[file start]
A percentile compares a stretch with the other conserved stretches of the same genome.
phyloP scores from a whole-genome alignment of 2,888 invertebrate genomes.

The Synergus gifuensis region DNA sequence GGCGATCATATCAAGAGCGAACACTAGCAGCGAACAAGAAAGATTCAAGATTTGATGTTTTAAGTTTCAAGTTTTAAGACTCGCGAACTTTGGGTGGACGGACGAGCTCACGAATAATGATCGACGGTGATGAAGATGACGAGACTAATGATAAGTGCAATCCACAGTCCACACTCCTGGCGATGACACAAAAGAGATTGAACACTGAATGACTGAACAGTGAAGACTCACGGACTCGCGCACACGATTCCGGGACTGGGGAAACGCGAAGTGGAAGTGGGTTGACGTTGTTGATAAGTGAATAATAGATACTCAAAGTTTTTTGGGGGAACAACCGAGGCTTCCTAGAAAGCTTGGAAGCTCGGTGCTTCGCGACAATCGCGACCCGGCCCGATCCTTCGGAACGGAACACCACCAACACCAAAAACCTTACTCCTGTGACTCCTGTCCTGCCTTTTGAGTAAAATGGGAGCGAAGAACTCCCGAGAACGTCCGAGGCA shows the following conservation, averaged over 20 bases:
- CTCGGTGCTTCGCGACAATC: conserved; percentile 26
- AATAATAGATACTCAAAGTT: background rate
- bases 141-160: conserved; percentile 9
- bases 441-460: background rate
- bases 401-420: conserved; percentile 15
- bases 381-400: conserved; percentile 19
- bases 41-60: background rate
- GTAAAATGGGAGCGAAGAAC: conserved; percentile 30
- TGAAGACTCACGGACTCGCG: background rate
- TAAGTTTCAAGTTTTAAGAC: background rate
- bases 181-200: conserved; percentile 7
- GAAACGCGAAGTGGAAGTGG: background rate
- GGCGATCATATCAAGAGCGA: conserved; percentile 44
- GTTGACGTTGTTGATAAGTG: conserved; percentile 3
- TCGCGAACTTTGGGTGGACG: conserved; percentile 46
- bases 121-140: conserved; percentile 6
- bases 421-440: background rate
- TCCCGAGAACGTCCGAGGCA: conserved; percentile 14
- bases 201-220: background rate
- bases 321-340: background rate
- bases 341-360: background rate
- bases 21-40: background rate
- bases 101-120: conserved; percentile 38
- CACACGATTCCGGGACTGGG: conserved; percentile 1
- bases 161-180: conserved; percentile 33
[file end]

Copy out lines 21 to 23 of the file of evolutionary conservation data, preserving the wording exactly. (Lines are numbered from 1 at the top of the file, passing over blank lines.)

- TCCCGAGAACGTCCGAGGCA: conserved; percentile 14
- bases 201-220: background rate
- bases 321-340: background rate